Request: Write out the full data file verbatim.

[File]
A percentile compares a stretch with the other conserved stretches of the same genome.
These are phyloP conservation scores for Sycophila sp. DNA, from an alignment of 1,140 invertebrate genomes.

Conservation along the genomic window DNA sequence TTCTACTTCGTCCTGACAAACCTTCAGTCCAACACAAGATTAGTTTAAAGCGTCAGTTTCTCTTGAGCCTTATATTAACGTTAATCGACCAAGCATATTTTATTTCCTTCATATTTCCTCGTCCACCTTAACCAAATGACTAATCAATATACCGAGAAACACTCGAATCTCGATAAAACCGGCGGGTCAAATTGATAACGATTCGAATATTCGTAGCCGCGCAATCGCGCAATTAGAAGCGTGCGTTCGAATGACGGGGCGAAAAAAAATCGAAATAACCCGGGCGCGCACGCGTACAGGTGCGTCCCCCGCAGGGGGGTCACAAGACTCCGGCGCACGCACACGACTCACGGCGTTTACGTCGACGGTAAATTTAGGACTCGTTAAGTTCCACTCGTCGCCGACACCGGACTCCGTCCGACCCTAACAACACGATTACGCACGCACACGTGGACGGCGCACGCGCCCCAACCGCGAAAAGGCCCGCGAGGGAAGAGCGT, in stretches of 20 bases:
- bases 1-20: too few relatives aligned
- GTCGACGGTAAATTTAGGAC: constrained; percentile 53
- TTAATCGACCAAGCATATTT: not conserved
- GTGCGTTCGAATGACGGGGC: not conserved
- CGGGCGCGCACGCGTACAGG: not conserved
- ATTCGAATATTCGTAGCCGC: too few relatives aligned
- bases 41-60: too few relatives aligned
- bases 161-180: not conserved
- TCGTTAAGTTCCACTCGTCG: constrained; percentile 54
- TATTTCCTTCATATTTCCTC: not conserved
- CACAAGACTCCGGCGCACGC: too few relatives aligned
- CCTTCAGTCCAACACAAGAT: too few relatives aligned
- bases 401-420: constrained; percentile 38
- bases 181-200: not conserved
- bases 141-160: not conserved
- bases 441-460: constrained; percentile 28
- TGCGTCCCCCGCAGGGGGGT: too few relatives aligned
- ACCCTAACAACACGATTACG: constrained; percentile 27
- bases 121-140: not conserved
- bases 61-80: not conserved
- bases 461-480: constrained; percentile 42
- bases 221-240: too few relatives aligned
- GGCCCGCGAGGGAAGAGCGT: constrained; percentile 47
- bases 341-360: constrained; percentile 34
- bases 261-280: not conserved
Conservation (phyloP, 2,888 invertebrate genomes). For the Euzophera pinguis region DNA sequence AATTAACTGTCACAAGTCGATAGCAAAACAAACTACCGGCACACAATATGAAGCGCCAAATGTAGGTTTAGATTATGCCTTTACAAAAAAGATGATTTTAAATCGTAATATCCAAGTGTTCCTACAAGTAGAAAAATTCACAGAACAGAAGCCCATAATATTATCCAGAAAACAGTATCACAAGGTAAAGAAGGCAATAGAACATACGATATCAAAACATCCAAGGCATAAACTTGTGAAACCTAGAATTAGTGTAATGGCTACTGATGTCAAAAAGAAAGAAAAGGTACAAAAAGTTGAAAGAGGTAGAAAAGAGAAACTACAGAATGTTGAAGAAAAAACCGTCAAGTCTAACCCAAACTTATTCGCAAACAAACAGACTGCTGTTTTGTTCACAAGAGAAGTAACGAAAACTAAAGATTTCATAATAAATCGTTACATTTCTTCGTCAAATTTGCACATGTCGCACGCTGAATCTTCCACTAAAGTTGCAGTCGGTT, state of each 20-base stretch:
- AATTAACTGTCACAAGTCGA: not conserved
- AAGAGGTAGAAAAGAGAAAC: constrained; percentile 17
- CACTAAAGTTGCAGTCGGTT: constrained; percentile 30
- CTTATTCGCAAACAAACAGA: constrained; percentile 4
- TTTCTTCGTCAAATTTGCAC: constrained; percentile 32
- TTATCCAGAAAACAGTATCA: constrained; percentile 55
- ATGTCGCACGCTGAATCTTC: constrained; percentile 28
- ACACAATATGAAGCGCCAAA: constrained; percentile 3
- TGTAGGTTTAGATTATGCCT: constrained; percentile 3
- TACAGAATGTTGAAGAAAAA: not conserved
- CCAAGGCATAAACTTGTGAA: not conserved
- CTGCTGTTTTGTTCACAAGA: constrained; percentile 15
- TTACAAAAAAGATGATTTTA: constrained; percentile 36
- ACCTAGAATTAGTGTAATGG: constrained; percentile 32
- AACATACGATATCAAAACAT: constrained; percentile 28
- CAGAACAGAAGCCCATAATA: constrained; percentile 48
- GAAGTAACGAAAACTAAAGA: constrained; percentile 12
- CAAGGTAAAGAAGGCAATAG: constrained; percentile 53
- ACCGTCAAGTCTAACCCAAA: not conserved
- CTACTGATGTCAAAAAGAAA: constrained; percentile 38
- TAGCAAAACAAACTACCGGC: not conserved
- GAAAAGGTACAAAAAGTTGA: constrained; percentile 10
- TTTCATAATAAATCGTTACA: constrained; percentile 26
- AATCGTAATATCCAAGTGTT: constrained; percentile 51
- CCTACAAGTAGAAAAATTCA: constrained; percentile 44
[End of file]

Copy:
A percentile compares a stretch with the other conserved stretches of the same genome.
These are phyloP conservation scores for Sycophila sp. DNA, from an alignment of 1,140 invertebrate genomes.

Conservation along the genomic window DNA sequence TTCTACTTCGTCCTGACAAACCTTCAGTCCAACACAAGATTAGTTTAAAGCGTCAGTTTCTCTTGAGCCTTATATTAACGTTAATCGACCAAGCATATTTTATTTCCTTCATATTTCCTCGTCCACCTTAACCAAATGACTAATCAATATACCGAGAAACACTCGAATCTCGATAAAACCGGCGGGTCAAATTGATAACGATTCGAATATTCGTAGCCGCGCAATCGCGCAATTAGAAGCGTGCGTTCGAATGACGGGGCGAAAAAAAATCGAAATAACCCGGGCGCGCACGCGTACAGGTGCGTCCCCCGCAGGGGGGTCACAAGACTCCGGCGCACGCACACGACTCACGGCGTTTACGTCGACGGTAAATTTAGGACTCGTTAAGTTCCACTCGTCGCCGACACCGGACTCCGTCCGACCCTAACAACACGATTACGCACGCACACGTGGACGGCGCACGCGCCCCAACCGCGAAAAGGCCCGCGAGGGAAGAGCGT, in stretches of 20 bases:
- bases 1-20: too few relatives aligned
- GTCGACGGTAAATTTAGGAC: constrained; percentile 53
- TTAATCGACCAAGCATATTT: not conserved
- GTGCGTTCGAATGACGGGGC: not conserved
- CGGGCGCGCACGCGTACAGG: not conserved
- ATTCGAATATTCGTAGCCGC: too few relatives aligned
- bases 41-60: too few relatives aligned
- bases 161-180: not conserved
- TCGTTAAGTTCCACTCGTCG: constrained; percentile 54
- TATTTCCTTCATATTTCCTC: not conserved
- CACAAGACTCCGGCGCACGC: too few relatives aligned
- CCTTCAGTCCAACACAAGAT: too few relatives aligned
- bases 401-420: constrained; percentile 38
- bases 181-200: not conserved
- bases 141-160: not conserved
- bases 441-460: constrained; percentile 28
- TGCGTCCCCCGCAGGGGGGT: too few relatives aligned
- ACCCTAACAACACGATTACG: constrained; percentile 27
- bases 121-140: not conserved
- bases 61-80: not conserved
- bases 461-480: constrained; percentile 42
- bases 221-240: too few relatives aligned
- GGCCCGCGAGGGAAGAGCGT: constrained; percentile 47
- bases 341-360: constrained; percentile 34
- bases 261-280: not conserved
Conservation (phyloP, 2,888 invertebrate genomes). For the Euzophera pinguis region DNA sequence AATTAACTGTCACAAGTCGATAGCAAAACAAACTACCGGCACACAATATGAAGCGCCAAATGTAGGTTTAGATTATGCCTTTACAAAAAAGATGATTTTAAATCGTAATATCCAAGTGTTCCTACAAGTAGAAAAATTCACAGAACAGAAGCCCATAATATTATCCAGAAAACAGTATCACAAGGTAAAGAAGGCAATAGAACATACGATATCAAAACATCCAAGGCATAAACTTGTGAAACCTAGAATTAGTGTAATGGCTACTGATGTCAAAAAGAAAGAAAAGGTACAAAAAGTTGAAAGAGGTAGAAAAGAGAAACTACAGAATGTTGAAGAAAAAACCGTCAAGTCTAACCCAAACTTATTCGCAAACAAACAGACTGCTGTTTTGTTCACAAGAGAAGTAACGAAAACTAAAGATTTCATAATAAATCGTTACATTTCTTCGTCAAATTTGCACATGTCGCACGCTGAATCTTCCACTAAAGTTGCAGTCGGTT, state of each 20-base stretch:
- AATTAACTGTCACAAGTCGA: not conserved
- AAGAGGTAGAAAAGAGAAAC: constrained; percentile 17
- CACTAAAGTTGCAGTCGGTT: constrained; percentile 30
- CTTATTCGCAAACAAACAGA: constrained; percentile 4
- TTTCTTCGTCAAATTTGCAC: constrained; percentile 32
- TTATCCAGAAAACAGTATCA: constrained; percentile 55
- ATGTCGCACGCTGAATCTTC: constrained; percentile 28
- ACACAATATGAAGCGCCAAA: constrained; percentile 3
- TGTAGGTTTAGATTATGCCT: constrained; percentile 3
- TACAGAATGTTGAAGAAAAA: not conserved
- CCAAGGCATAAACTTGTGAA: not conserved
- CTGCTGTTTTGTTCACAAGA: constrained; percentile 15
- TTACAAAAAAGATGATTTTA: constrained; percentile 36
- ACCTAGAATTAGTGTAATGG: constrained; percentile 32
- AACATACGATATCAAAACAT: constrained; percentile 28
- CAGAACAGAAGCCCATAATA: constrained; percentile 48
- GAAGTAACGAAAACTAAAGA: constrained; percentile 12
- CAAGGTAAAGAAGGCAATAG: constrained; percentile 53
- ACCGTCAAGTCTAACCCAAA: not conserved
- CTACTGATGTCAAAAAGAAA: constrained; percentile 38
- TAGCAAAACAAACTACCGGC: not conserved
- GAAAAGGTACAAAAAGTTGA: constrained; percentile 10
- TTTCATAATAAATCGTTACA: constrained; percentile 26
- AATCGTAATATCCAAGTGTT: constrained; percentile 51
- CCTACAAGTAGAAAAATTCA: constrained; percentile 44